Prior to 1973, Airstreams did not have gray water tanks. If the rig that you are looking at has the below floor black water tank, it is possible to back-up the gray water into the black water tank by placing a solid terminator cap on the dump valve and opening the dump valve allowing the gray water to back-up into the black tank. (I know the 1960
model Airstreams that I have seen have the black tank above floor level while my '64 has the tank below floor level - - it is my understanding the 1964
was the first year for the below-floor tank for most Airstream models. The down-side to this method is that when you go to dump the contents of the holding tank (first be sure to close the dump valve), there will be about 1/2 gallon of sewage between the now closed dump valve and the terminator cap which must be caught in a pail to be disposed of before the dumping hose is attached. That is why the owner of the rig you are looking at suggested the portable tank - - it isn't the greatest solution going, but it will keep the rig legal in most parks, I have been using a portable blue tank with my Overlander for the past eight years - - choosing one size that will work best for you might be the most difficult decision - - I have two - - one is 20 gallons and the other is 10 gallons and each is on wheels for easier use.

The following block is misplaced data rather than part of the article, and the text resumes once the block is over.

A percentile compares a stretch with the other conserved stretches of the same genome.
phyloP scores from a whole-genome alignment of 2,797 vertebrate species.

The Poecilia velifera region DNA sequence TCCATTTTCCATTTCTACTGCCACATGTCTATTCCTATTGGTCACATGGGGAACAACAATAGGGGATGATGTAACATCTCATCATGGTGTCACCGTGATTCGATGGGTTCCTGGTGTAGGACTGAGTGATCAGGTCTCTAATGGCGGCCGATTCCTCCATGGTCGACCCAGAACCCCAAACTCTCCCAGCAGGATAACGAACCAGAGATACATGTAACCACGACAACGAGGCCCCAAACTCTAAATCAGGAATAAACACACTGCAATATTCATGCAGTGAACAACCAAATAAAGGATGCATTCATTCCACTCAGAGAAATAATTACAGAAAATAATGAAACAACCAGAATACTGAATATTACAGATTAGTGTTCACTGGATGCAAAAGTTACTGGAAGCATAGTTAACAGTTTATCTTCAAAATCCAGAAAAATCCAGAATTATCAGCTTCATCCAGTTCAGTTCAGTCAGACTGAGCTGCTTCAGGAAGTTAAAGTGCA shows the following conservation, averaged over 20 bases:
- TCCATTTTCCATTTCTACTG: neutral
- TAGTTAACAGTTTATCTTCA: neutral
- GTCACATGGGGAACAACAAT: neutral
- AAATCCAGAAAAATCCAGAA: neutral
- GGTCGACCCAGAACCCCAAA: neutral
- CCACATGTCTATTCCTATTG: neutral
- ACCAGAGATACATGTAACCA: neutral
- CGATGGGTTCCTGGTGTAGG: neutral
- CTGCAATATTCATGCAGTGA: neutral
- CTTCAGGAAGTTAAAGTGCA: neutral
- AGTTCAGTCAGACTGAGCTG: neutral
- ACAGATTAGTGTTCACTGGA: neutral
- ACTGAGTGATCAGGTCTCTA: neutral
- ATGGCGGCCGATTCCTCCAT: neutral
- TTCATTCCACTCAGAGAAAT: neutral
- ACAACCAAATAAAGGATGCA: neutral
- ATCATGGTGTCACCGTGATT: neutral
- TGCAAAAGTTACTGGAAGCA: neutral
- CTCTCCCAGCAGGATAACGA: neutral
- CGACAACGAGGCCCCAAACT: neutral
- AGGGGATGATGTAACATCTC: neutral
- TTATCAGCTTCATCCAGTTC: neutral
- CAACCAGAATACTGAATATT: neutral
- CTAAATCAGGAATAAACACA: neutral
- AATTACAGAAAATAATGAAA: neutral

I have considered having a gray water tank added, but it poses the problem of adding additional weight behind the rear axle which isn't terribly desirable. It is also rather expensive when done by the professionals. My Airstream dealer estimated the cost of installation and adaptation to be around $1,200.